Since the onset of the ongoing coronavirus disease 2019 (COVID-19) pandemic, the potential for the severe acute respiratory syndrome coronavirus 2 (SARS-CoV-2) to establish infection in animal hosts has been a pressing concern. Understanding the transmission of SARS-CoV-2 in animals is necessary to prevent the outbreak of wildlife diseases. Furthermore, the potential for the virus to find a reservoir host is also concerning, as this could lead to the continuous spread of SARS-CoV-2 back into human beings.
A recent bioRxiv* preprint offers a powerful risk assessment approach to estimate the risk of bat exposure to SARS-CoV-2 from humans during their interactions in the wild.
Study: Evaluating the risk of SARS-CoV-2 transmission to bats using a decision analytical framework. Image Credit: Independent birds / Shutterstock.com
Early on in the pandemic, it became necessary to consider the safety of wildlife that is in constant contact with humans, particularly researchers and caretakers.
During this time, the wildlife management authorities issued a risk evaluation of how likely it was that bats in the wild would acquire the infection from humans. Bats were of interest, as the most closely related strain of a SARS-like virus was detected in the Chinese horseshoe bat (Rhinolophus affinis).
This evaluation was based on the limited knowledge available at the time, the judgment of experts in this area, decision analysis, and a framework to rapidly make use of all available information to arrive at appropriate decisions.
As more data on SARS-CoV-2 continued to be released, the evaluation of the risks to bats was repeated in the fall of 2020 and again in the current study, thereby making this the third in this series. This paradigm will undoubtedly continue to be useful going forward, as new information on the wildlife transmission of coronaviruses like SARS-CoV-2 emerges.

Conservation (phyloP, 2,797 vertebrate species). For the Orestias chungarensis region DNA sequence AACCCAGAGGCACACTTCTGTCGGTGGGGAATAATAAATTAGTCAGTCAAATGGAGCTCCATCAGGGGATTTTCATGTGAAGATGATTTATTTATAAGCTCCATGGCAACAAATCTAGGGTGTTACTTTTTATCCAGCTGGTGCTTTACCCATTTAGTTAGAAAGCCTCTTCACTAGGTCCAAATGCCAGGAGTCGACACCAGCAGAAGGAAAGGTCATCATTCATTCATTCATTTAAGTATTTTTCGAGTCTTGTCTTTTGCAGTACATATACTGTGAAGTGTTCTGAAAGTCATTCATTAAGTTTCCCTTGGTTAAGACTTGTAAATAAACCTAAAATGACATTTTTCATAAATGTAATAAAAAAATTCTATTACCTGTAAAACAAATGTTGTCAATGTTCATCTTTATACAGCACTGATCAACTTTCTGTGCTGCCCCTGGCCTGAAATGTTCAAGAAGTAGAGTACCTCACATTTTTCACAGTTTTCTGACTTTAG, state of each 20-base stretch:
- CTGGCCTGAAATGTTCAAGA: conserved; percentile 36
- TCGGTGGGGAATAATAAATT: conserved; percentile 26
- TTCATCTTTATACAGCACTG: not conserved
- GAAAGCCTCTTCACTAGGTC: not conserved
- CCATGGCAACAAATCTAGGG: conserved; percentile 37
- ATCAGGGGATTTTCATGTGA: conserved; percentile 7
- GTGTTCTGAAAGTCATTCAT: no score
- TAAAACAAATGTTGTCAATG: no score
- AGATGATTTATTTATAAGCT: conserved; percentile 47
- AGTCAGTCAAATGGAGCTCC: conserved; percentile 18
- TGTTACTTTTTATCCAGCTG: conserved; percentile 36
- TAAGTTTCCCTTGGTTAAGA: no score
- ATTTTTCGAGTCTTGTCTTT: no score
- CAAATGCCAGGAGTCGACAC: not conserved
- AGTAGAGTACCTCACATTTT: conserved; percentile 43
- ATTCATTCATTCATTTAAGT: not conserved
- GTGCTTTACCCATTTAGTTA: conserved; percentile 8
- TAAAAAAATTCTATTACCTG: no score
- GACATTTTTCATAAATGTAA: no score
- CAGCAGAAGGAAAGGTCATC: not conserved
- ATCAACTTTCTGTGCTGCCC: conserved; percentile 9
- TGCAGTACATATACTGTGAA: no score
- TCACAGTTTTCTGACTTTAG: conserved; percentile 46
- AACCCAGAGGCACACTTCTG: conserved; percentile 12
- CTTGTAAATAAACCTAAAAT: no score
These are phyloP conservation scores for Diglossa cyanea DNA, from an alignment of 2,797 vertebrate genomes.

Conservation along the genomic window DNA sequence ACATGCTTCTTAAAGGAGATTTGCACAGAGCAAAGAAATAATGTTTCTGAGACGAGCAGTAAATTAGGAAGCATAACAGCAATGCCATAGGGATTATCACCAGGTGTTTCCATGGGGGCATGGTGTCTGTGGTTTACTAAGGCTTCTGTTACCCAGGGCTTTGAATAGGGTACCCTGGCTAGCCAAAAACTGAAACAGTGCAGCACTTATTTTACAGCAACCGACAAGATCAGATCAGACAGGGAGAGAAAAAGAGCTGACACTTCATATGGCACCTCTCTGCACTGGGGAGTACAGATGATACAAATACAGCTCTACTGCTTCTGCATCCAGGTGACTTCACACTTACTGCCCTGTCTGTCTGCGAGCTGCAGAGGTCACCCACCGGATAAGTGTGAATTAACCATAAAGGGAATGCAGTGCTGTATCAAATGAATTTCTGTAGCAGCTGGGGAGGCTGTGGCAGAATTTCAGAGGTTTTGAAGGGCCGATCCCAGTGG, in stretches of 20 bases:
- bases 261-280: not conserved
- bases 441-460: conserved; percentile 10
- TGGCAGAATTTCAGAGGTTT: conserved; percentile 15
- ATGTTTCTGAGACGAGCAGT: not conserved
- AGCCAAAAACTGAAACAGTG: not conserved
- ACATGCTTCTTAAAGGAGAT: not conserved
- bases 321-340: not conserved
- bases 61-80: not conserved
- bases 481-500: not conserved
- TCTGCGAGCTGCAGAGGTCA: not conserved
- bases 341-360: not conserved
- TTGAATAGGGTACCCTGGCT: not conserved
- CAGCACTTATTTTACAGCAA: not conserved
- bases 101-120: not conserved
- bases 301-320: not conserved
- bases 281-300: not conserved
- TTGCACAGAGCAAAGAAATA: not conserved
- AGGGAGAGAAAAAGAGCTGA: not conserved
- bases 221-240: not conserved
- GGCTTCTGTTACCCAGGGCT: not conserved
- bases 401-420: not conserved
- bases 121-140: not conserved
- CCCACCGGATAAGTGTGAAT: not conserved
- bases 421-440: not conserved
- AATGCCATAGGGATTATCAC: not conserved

Building a strategy
During the first evaluation, the only alternatives that presented themselves to natural resource managers were to allow practices to continue with few additional restrictions, stop all work that could possibly present a higher risk, or implement mitigative actions. It was imperative that the selected choice was supported by evidence-backed data.
However, at that point, there were many unknowns surrounding SARS-CoV-2, including the susceptible bat species, the pathways of transmission, and the changes that various interactions present in terms of exposure and transmission risk.
This new strategy was built on a clear definition of the aims of the wildlife agency, which were then used to develop appropriate quantitative risk models that utilized all available data. Expert judgments were made based on the Investigate, Discuss, Estimate, Aggregate (IDEA) protocol, which included a panel of experts specializing in various fields related to wildlife and bat biology. This reliance was particularly important at these early stages of the pandemic, as there was limited information available on SARS-CoV-2.